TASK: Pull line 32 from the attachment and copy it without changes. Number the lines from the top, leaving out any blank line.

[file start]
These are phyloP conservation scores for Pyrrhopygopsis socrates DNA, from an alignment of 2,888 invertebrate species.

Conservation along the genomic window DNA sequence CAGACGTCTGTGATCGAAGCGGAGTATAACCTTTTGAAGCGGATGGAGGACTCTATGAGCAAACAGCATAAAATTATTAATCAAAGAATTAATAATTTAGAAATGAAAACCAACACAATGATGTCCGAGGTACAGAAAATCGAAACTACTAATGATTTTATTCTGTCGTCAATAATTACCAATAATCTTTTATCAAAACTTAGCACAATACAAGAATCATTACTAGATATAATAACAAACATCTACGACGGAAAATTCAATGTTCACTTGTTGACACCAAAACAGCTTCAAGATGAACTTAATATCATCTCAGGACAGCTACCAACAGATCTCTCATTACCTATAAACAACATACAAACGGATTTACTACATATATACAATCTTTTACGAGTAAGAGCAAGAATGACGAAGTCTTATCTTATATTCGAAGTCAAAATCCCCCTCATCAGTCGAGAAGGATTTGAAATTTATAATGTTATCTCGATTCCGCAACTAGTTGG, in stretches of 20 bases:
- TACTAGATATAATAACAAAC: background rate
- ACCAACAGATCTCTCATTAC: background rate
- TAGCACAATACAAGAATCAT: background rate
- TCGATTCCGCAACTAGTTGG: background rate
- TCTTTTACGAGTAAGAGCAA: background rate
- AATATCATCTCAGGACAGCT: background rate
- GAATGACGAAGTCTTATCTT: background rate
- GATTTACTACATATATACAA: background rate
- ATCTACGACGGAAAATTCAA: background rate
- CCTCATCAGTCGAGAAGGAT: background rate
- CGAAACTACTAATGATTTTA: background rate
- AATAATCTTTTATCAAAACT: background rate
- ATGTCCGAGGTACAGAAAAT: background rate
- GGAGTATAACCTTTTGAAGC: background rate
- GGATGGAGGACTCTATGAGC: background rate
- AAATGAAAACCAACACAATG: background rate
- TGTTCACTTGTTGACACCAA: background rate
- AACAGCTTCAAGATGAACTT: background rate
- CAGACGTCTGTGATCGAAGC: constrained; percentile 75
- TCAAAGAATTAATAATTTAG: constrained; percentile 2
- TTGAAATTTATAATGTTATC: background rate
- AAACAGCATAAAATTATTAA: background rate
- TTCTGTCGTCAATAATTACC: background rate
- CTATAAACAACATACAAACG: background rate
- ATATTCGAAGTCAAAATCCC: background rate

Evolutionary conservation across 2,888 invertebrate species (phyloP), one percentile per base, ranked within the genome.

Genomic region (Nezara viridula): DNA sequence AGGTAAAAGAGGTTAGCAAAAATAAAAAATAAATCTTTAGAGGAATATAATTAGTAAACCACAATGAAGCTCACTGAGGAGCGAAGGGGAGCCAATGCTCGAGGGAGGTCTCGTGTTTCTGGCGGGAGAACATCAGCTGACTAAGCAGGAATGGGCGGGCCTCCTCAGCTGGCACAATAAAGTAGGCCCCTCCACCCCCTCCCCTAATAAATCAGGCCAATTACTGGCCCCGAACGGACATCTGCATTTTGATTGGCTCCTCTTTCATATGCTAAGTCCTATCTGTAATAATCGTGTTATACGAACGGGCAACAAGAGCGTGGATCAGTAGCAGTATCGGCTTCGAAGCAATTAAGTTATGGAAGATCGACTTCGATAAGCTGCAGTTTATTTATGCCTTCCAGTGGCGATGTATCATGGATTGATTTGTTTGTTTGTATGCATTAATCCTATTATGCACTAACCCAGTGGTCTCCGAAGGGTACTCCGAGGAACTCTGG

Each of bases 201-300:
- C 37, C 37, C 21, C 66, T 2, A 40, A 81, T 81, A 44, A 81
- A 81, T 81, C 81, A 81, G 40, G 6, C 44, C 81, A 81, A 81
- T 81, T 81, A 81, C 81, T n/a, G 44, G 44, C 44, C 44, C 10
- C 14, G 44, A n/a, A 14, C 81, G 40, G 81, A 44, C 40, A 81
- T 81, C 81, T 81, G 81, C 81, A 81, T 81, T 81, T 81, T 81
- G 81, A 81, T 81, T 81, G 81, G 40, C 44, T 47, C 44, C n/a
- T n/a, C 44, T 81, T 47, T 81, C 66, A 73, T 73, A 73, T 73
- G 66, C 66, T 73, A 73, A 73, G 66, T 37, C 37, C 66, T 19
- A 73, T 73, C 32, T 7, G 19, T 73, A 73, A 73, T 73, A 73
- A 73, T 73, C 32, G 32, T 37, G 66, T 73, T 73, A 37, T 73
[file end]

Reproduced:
- A 81, T 81, C 81, A 81, G 40, G 6, C 44, C 81, A 81, A 81